NAI Book Club

Each year, many interpreters look forward to the national and regional workshops to reconnect with fellow interpreters and discover new ways of thinking. Most enjoy this so much that some of our members asked for additional opportunities to connect and learn together throughout the year. To respond to this need, NAI launched a book club in 2013 for our members and certified individuals. Each quarter a book is chosen by a NAI member or staff that will benefit any of our certifications. Topics have ranged from training resources, new books on interpretation and other fields that affect ours. Participants obtain the book on their own and gather together via conference call to share their thoughts and insights. Additionally, by participating in the club/conference call, participants can get four hours of Continuing Education towards their recertification with NAI (if applicable).


In addition, if you missed the book club but would like to read the book later and gain Continuing Education hours, you can read the book of your choice from the list below then come back to this page, click the button below, and fill in the form.  Within two weeks your Continuing Education hours will show up on your account.

Click here to earn CE hours for Book Club

Thus far, the book club has enjoyed these selections:

The Home Place: Memoirs of a Colored Man's Love Affair with Nature
J. Drew Lanham (July 2020)

Interpreting Cultural and Natural Heritage for a Better World
Larry Beck, Ted Cable, and Doug Knudson (June 2020)

Interpretive Theme Writer's Field Guide
Jon Kohl (March 2020)

The Art of People: 11 Simple People Skills That will Get you Everything You Want
Dave Kerpen (October 2019)

So You Want to Talk About Race
Ijeoma Oluo (August 2019)

The Non-Designers Design Book
Robin Williams (June 2019)

Coaching Interpreters
Margaret Repath Styles (March 2019)
Listen here.

Interpreting Difficult History
Julia Rose (January 2019)

American Canopy: Trees, Forests, and the Making of a Nation
Eric Rutkow (September 2018)

Electric Lemons: Interpretation and the Art of Writing. Judy Fort Brenneman 
By Judy Fort Brenneman (June 2018)
Listen here.

Tribes: We Need You to Lead Us
By Seth Godin (March 2018)

Don't Be Such a Scientist
By Randy Olson (November 2017)

A Natural History of the Senses
By Diane Ackerman (September 2017)

Letting Go? Sharing Historical Authority in a User-Generated World
Edited by Bill Adair, Benjamin Filene, and Laura Koloski (June 2017)

Verbal Judo: the Gentle Art of Persuasion
by George J. Thompson, Jerry B. Jenkins (April 2017)

Authenticity: What Consumers Really Want
by Pine and Gilmore (January 2017)

The Art of Relevance
by Nina Simon (October 2016)
Listen here.

Quiet: The Power of Introverts in a World that Can’t Stop Talking
by Susan Cain (July 2016)

The Interpreter’s Guidebook, 4th edition
by Jim Buchholz, Brenda Lackey, Michael Gross and Ron Zimmerman (April 2016)*

Feedback Revolution
by Peter McLaughlin (February 2016)

Adventures of a Nature Guide
by Enos Mills (September 2015)

The Story Factor
by Annette Simmons (June 2015)

The Thank You Economy
by Gary Vaynerchuk (April 2015)

Don’t Even Think About It: Why Our Brains Are Wired to Ignore Climate Change
by George Marshall (February 2015)

Crucial Conversations
by Kerry Patterson and Joseph Grenny (September 2014)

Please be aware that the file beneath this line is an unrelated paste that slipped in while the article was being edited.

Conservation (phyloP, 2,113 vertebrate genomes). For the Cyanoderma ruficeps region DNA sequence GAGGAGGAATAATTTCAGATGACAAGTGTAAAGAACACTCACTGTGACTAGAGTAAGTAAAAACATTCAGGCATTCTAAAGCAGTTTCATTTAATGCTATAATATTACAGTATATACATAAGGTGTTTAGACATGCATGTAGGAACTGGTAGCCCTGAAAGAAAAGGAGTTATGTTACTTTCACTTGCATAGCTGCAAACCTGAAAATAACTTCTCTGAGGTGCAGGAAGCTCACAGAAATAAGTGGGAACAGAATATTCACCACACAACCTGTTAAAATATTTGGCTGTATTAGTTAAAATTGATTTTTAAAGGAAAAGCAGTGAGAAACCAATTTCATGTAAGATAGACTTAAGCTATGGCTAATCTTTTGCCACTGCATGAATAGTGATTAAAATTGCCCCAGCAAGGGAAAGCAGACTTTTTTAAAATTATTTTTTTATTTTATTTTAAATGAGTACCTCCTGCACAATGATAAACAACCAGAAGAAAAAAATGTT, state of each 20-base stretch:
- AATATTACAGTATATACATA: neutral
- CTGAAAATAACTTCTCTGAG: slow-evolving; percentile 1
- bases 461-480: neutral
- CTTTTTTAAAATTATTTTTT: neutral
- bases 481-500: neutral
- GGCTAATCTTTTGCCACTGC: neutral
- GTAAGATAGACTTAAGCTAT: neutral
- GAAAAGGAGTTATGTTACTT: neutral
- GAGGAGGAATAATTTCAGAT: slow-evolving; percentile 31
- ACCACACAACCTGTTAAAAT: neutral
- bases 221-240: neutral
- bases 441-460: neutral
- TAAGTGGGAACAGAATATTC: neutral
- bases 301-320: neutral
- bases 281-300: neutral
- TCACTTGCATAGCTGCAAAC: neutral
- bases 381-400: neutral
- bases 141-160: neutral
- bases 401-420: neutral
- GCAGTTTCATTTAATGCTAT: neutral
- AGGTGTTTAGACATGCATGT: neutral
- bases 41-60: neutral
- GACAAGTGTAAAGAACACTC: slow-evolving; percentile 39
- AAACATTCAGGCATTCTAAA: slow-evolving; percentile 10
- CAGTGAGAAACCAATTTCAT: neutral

Interpretation: Making a Difference on Purpose
by Sam Ham (May, 2014)*
Listen here.

Jab, Jab, Jab Right Hook: How to Tell Your Story in a Noisy Social World
by Gary Vaynerchuk (February 2014)

Made to Stick
by Dan and Chip Heath (December 2013)

Thriving in the New Knowledge Age
by John Falk, Ph. D (August 2013)*

Brain Rules
by John Medina (June 2013)

Meaningful Interpretation
by David Larsen (April 2013)

Telling Ain’t Training
by Harold D. Stolovitch and Erica J. Keeps (January 2013)

*Author joined group for conference call discussion

Our Current Selection



Black Faces, White Spaces: Reimagining the Relationship of African Americans to the Great Outdoors 

Dr. Carolyn Finney


Building on our previous selection, the book club will continue to discuss race and outdoor spaces with a book written by Dr. Carolyn Finney. The following description comes from her website:

“Why are African Americans so underrepresented when it comes to interest in nature, outdoor recreation, and environmentalism? In this thought-provoking study, Carolyn Finney looks beyond the discourse of the environmental justice movement to examine how the natural environment has been understood, commodified, and represented by both white and black Americans.

Bridging the fields of environmental history, cultural studies, critical race studies, and geography, Finney argues that the legacies of slavery, Jim Crow, and racial violence have shaped cultural understandings of the "great outdoors" and determined who should and can have access to natural spaces. Drawing on a variety of sources from film, literature, and popular culture, and analyzing different historical moments, including the establishment of the Wilderness Act in 1964 and the aftermath of Hurricane Katrina, Finney reveals the perceived and real ways in which nature and the environment are racialized in America. Looking toward the future, she also highlights the work of African Americans who are opening doors to greater participation in environmental and conservation concerns.”

If interested in participating in this month’s Club, please send an email to Emily at ejacobs@interpnet.com. Participants will purchase the book on their own and share in a discussion via conference call in late November. NAI has also contacted Dr. Finney to see if she can join us!